This website started out as a theoretical project. However, the depth of Hatfield's history and its contribution to the world in which we live in so surprised its would-be researcher that he soon decided it was a tale that needed to be told.
Having accepted a voluntary redundancy package but being too young and too poor to retire, it seemed like a good idea to get another piece of paper (to prove you could be over forty and not be totally brain-dead). As fate would have it, he spotted an ad for a postgraduate level diploma in digital media management at Birkbeck College.
The course needed a project so he initially hoped to develop a website for a local specialist museum. However, as they didn't seem interested, he settled for Hatfield – the town where he had lived since 1990.
The webmaster has a tendency to do rash things to liven up an otherwise unremarkable life. However, following the example shown in the picture, he had several months to ponder the error of his ways – while waiting for multiple fractures to heal.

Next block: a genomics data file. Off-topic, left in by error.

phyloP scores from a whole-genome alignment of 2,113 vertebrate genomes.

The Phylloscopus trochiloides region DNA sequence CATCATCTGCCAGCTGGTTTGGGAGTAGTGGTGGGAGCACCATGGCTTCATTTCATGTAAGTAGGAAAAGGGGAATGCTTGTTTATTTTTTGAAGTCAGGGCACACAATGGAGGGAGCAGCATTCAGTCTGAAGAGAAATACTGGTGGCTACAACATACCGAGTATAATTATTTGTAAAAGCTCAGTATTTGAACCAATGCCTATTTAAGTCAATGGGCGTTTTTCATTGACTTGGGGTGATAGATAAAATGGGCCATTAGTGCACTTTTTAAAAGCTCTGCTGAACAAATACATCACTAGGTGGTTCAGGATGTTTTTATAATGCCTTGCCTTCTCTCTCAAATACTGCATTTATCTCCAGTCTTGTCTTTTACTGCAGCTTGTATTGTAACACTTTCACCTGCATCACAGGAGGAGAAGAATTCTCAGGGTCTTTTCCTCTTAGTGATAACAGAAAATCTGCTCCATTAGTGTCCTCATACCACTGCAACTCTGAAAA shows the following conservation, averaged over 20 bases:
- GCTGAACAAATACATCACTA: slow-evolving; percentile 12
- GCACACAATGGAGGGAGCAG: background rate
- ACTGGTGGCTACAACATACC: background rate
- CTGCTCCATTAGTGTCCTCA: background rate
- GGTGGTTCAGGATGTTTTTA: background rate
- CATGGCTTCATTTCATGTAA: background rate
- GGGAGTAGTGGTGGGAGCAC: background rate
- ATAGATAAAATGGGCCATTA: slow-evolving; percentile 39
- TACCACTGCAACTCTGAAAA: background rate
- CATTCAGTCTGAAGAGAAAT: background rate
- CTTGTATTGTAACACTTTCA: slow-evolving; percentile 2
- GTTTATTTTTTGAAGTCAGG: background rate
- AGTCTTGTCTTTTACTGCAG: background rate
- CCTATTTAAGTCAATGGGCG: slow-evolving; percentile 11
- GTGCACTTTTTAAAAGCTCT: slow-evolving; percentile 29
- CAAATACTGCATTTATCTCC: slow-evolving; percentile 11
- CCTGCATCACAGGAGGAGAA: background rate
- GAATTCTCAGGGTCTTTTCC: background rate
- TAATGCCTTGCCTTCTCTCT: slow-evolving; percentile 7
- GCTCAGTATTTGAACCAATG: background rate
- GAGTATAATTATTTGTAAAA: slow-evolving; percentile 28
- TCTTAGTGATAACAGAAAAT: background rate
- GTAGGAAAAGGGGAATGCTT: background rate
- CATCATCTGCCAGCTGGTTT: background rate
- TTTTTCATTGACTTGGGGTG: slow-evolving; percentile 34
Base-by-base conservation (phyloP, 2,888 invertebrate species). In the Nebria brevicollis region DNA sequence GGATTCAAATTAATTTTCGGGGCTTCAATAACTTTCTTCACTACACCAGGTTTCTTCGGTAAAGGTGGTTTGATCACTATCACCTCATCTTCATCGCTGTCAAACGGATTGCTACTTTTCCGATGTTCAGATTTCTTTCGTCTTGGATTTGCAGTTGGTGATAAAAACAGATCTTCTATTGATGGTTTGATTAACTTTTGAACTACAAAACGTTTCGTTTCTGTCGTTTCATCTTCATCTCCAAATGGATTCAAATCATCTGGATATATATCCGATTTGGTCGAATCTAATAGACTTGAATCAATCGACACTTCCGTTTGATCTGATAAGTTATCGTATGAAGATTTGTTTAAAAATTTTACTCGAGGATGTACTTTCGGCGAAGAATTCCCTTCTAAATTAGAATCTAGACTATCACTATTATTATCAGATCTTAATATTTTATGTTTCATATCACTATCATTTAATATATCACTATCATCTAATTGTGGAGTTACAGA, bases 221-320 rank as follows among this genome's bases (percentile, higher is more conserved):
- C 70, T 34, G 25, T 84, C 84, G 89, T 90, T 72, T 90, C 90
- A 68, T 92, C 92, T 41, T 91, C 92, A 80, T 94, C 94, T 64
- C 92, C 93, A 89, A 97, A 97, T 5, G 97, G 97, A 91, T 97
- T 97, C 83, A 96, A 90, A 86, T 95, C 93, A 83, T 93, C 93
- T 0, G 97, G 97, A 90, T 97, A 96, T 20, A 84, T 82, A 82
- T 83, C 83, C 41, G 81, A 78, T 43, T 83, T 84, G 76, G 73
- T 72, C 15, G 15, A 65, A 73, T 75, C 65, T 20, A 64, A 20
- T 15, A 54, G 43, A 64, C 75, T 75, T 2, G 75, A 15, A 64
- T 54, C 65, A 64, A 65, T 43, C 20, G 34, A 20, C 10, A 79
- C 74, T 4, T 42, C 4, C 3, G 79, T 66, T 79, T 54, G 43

To this day he maintains he was just harmlessly sitting back in his parachute harness and enjoying the view when the county of Kent barged into him.
Having lived in South London for a few months before moving to Hatfield, it seemed a very green and pleasant place in comparison (admittedly, a comparison based on just one person's experience, over a short space of time, many years ago).
He was also vaguely aware that Hatfield House was historically important and 'cool stuff' like the trials of the first tank and planes like the Comet racer, Mosquito and Comet jet airliner had first flown here. Plus, Steven Spielberg had filmed Saving Private Ryan and Band of Brothers in Hatfield as well.
When he mentioned his plans to create a website on Hatfield, the two people he was talking to in a local pub fell about laughing. It seemed even local inhabitants didn't hold the town in particularly high esteem.
Within a few months of starting to research the town's history, he soon realised there was more to Hatfield than its 1950s new town image – a whole lot more.